Mixed Race Across the Pacific

Mixed Race Across the Pacific

University of Southern California
Freshman Seminars
Spring 2013

Duncan Williams, Associate Professor of Religion

In an era when a mixed-race President of the United States proudly proclaims himself as the first Pacific President of America, how might we rethink the study of race in a global, rather than merely a regional, perspective? With the recent changes to the U.S. Census that allows for multiple racial identifications, how might race and race relations be recast when multiplicity, hybridity, and creolization marks everyone from Obama’s half-American/half-Indonesian half-sister to the so-called black golfer Tiger Woods, who is actually primarily Asian?

This course investigates how shifting the paradigm of race studies to the Asia Pacific Americas (Transpacific) experience of race disrupts and reorients the traditionally binary, black/white or white/colored Transatlantic model of race studies in the United States that emerged from a focus on the Transatlantic slave trade. By examining the legacies of Western and Japanese empires in Korea, Taiwan, Southeast Asia, and the Pacific Islands and the legacies of disaporic communities in North and South Americas we will reframe the lens through which we approach race studies. Our second focus is to look at miscegenation, creolization, and how mixed race disrupts simplistic racial category formations. We will study comparative anti-miscegenation laws across transnational boundaries and the role of the offspring of mixed race unions that emerged through migrations, trade flows, and the impact of wars.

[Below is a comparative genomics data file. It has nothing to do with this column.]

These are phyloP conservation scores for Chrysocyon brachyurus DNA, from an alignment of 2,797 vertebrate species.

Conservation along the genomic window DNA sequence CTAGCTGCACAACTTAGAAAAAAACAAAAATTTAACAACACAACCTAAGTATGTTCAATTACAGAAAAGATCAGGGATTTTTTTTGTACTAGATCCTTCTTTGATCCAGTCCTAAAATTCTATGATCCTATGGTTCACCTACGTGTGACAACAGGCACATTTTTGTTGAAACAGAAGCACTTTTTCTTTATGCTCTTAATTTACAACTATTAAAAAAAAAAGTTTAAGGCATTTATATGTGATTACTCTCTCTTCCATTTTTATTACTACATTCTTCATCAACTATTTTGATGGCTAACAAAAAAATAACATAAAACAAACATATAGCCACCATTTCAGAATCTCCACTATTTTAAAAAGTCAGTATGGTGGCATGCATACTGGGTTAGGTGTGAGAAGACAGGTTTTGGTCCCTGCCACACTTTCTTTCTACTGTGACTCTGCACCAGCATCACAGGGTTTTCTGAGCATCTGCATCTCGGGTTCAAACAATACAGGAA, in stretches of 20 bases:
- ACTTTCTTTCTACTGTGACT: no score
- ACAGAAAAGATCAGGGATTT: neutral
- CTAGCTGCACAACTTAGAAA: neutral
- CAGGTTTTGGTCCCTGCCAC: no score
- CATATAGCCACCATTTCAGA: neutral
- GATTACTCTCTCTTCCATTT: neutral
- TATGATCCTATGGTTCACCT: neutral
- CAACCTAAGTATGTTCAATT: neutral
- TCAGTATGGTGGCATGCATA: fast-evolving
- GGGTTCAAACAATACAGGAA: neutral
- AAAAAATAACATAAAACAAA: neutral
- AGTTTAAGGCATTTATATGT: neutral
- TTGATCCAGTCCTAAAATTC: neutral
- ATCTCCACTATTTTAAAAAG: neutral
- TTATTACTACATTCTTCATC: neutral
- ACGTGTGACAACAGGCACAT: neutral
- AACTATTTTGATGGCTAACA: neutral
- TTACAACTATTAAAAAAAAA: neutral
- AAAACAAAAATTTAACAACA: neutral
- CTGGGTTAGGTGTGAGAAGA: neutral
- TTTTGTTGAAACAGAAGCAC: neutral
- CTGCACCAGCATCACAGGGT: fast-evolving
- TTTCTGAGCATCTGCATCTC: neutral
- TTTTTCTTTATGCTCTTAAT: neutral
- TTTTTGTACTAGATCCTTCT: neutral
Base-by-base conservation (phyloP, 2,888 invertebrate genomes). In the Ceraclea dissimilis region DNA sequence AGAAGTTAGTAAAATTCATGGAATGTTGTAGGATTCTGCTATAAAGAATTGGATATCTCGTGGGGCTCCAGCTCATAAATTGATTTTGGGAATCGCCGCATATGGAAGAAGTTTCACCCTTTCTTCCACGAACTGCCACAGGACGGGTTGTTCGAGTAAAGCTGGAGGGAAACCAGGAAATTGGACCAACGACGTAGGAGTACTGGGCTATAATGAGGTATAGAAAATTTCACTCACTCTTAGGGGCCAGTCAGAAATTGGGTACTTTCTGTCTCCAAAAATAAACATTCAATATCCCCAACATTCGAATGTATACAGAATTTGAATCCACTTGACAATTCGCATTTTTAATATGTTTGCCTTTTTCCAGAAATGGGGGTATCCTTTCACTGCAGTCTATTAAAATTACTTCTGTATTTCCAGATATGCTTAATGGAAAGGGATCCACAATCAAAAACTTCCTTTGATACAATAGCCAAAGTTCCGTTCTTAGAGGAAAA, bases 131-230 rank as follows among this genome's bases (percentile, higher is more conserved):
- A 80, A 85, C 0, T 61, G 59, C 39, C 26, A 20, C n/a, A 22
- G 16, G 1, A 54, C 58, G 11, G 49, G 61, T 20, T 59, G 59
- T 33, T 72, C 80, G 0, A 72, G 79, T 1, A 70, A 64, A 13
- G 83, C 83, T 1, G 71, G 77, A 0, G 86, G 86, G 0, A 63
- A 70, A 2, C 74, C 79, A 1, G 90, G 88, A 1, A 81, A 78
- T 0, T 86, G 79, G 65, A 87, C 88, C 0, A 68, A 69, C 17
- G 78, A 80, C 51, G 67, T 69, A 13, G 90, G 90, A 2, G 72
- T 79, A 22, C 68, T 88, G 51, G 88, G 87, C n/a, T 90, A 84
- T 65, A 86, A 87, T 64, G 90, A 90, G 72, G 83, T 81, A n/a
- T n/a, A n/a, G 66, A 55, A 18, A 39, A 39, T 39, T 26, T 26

Duncan Williams is the chair of the School of Religion and director of the USC Center for Japanese Religions and Culture and the founder of the Hapa Japan Project (a database of mixed-race Japanese people from 1500s to the present) and the Mugen Project (the world’s first online bibliographical database on Buddhism).

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